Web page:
Using excel to store gameplay data - DataTables

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Data driven gameplay helps mitigate the amount of work and complexity involved, as well as providing the ability to visualize and parameterize data creation and progression, for games that have an extended lifetime well beyond that of a typical boxed game, and require constant tweaking and balancing of data based on player feedback. The ability to move data out to Excel documents that can be maintained using proven tools and then imported to automatically take effect in the game. Epic's Data Driven Page

Quick How To Use

1. Create the CSV File

Using Excel / Google Docs, create a sheet with the following properties:

Csv table example.png

Remember to not use spaces in the field titles, and also its important to have the first column/row in blank. Export this file as CSV.

2. Create the structure in the game

There are two methods of creating the structure.

1) You can create a blueprint Structure in the engine under "Add New > Blueprints > Structure".

2) You can create a C++ struct in code like this:

/** Structure to store the lookup of GameObjects for use in a UDataTable */
struct FGameObjectLookupTable : public FTableRowBase
	/** Full Path of Blueprint */
	UPROPERTY(BlueprintReadOnly, Category = "GO")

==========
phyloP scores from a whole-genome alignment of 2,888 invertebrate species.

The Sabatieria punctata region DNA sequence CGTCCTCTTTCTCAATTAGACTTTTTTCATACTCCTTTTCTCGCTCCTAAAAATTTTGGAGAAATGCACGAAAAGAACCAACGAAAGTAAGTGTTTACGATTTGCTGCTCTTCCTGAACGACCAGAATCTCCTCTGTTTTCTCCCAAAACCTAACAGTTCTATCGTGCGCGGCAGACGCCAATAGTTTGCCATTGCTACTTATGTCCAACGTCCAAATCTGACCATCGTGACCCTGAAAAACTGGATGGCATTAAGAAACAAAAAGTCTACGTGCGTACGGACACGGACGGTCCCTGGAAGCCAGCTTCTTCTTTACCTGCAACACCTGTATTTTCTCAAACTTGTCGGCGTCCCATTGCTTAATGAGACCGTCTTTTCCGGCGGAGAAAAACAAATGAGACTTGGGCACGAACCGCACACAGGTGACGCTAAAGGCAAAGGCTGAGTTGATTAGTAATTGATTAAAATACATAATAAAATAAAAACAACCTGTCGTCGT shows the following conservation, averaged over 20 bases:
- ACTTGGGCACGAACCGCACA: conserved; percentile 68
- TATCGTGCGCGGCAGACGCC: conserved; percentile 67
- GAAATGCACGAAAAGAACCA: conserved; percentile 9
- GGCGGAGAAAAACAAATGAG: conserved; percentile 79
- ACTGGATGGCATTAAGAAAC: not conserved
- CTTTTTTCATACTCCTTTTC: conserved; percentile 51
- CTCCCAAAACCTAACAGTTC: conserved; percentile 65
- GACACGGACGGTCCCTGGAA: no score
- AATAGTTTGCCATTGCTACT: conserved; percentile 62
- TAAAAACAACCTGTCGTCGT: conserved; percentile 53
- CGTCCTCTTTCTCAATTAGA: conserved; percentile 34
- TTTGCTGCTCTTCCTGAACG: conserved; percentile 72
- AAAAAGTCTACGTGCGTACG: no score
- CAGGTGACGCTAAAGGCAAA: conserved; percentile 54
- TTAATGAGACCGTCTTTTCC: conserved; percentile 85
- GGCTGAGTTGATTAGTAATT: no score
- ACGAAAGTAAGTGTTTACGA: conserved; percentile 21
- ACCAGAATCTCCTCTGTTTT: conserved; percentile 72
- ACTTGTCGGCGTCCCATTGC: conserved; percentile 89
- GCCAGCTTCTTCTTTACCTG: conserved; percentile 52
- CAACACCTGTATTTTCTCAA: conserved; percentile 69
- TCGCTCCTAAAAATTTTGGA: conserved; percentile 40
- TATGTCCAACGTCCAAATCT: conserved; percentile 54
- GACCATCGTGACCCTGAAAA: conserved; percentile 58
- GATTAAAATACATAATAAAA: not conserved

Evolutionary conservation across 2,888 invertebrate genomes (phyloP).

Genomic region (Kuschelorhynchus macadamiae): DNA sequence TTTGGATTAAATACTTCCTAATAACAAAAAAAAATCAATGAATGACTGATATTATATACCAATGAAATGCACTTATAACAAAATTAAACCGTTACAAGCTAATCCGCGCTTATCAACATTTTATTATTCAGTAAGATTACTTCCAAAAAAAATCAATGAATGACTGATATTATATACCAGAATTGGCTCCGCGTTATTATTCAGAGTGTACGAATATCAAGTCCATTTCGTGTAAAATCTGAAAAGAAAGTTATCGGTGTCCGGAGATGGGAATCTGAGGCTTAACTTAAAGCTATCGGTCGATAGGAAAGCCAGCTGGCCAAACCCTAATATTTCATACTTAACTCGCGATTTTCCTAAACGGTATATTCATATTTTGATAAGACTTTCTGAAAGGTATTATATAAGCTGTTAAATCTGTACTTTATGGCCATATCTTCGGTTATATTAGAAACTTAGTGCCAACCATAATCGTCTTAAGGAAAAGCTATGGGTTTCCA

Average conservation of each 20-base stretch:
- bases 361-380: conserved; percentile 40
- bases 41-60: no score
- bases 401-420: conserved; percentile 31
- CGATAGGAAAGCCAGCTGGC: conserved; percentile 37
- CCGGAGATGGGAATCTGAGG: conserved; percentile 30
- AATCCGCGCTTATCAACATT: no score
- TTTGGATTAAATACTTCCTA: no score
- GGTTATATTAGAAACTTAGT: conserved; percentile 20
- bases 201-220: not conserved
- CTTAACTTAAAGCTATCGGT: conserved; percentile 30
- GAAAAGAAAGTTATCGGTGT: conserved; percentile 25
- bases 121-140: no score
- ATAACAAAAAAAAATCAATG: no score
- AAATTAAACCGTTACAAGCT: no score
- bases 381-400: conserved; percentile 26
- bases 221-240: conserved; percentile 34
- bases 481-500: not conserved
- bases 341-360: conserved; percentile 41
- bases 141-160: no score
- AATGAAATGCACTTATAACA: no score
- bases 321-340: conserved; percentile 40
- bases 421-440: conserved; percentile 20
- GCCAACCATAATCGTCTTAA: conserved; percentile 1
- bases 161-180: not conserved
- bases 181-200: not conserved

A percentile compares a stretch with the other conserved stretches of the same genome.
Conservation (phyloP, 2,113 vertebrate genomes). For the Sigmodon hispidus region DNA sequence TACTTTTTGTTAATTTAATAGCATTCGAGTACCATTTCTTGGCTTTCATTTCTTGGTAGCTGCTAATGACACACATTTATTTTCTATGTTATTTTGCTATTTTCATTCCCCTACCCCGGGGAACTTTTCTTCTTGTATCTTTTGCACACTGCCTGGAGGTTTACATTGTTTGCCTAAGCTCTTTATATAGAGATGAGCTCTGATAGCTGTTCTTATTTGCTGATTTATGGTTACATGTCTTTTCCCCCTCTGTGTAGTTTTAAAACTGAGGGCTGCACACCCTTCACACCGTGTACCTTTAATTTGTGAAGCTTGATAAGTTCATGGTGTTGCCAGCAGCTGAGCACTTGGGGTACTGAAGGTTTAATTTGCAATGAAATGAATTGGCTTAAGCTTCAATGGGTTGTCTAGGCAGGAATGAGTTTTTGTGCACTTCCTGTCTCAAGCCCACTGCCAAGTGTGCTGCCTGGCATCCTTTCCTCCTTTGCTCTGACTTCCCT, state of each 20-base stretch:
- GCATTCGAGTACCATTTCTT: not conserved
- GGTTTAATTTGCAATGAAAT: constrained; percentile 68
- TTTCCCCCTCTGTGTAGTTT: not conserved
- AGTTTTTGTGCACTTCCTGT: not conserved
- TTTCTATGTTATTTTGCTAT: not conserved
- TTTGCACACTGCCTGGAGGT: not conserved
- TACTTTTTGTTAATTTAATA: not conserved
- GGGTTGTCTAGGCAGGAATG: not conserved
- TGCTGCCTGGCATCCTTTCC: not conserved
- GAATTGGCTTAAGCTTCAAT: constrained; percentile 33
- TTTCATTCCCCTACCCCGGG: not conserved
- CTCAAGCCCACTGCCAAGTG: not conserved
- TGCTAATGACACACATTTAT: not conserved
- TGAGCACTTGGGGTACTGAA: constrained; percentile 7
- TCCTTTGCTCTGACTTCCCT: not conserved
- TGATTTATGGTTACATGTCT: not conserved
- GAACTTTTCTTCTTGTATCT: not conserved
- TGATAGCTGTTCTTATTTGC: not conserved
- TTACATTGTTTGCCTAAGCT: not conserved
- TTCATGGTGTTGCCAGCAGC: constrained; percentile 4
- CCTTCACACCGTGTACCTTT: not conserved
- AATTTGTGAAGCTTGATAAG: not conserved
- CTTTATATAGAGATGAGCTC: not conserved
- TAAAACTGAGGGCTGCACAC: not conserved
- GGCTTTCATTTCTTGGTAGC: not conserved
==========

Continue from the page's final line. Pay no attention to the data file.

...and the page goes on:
FString Blueprint_Class;
        /** Category of GamePlay Object */
	UPROPERTY(BlueprintReadOnly, Category = "GO")
	uint16 Category;
        /** Scriptable Use Code */
	UPROPERTY(BlueprintReadOnly, Category = "GO")
	uint32 Usecode;

3. Create the structure in the game

Import the data into your game. Make sure your file is named CSV, drag to content or hit the import button, select the destination data structure.


4. Using the DataTable in Game


// o-- Lookup table for Game Objects - Loaded from CSV/Excel
UDataTable* GameObjectLookupTable;


static ConstructorHelpers::FObjectFinder<UDataTable> 
GameObjectLookupTable = GameObjectLookupDataTable_BP.Object;

Searching and Getting Data

static const FString ContextString(TEXT("GENERAL"));
// o-- Search using FindRow. It returns a handle to the row.
// Access the variables like GOLookupRow->Blueprint_Class, GOLookupRow->Usecode
FGameObjectLookupTable* GOLookupRow = GameObjectLookupTable->FindRow<FGameObjectLookupTable>(
if (GOLookupRow) {
		GEngine->ScreenMessages.Num() + 1,

Referencing Assets from your data table

1. Within the content browser, find the game asset you wish to reference. Right click on the asset and select "Copy Reference" to get the full path reference. Then, copy and paste that into your CSV file. Your asset will need to be surrounded by three double quotes (The first and last quote are quoting the quote). Note: The asset path contains an extension for the asset, which must be included! It's super easy to overlook.

Sample in CSV file: """Texture2D'/Game/Assets/Textures/Characters/KnightPortrait.KnightPortrait'"""

2. Your struct should contain a TAssetPtr<T> for the asset type you are importing. The TAssetPtr is a lazy initialized asset pointer which only loads an asset when its needed by the game. Be careful with assets which have a large file size. If they need to load during runtime, you'll get a slight delay in game. You can force an asset to be loaded at any time within code by calling the "Get()" method.

Sample in struct:

UPROPERTY(EditAnywhere, BlueprintReadWrite, Transient, Category = "CreatureData")
	TAssetPtr<UTexture2D> Portrait;


  • Show how to load the CSV dynamically too. If you do, remember to get back here and put how you did.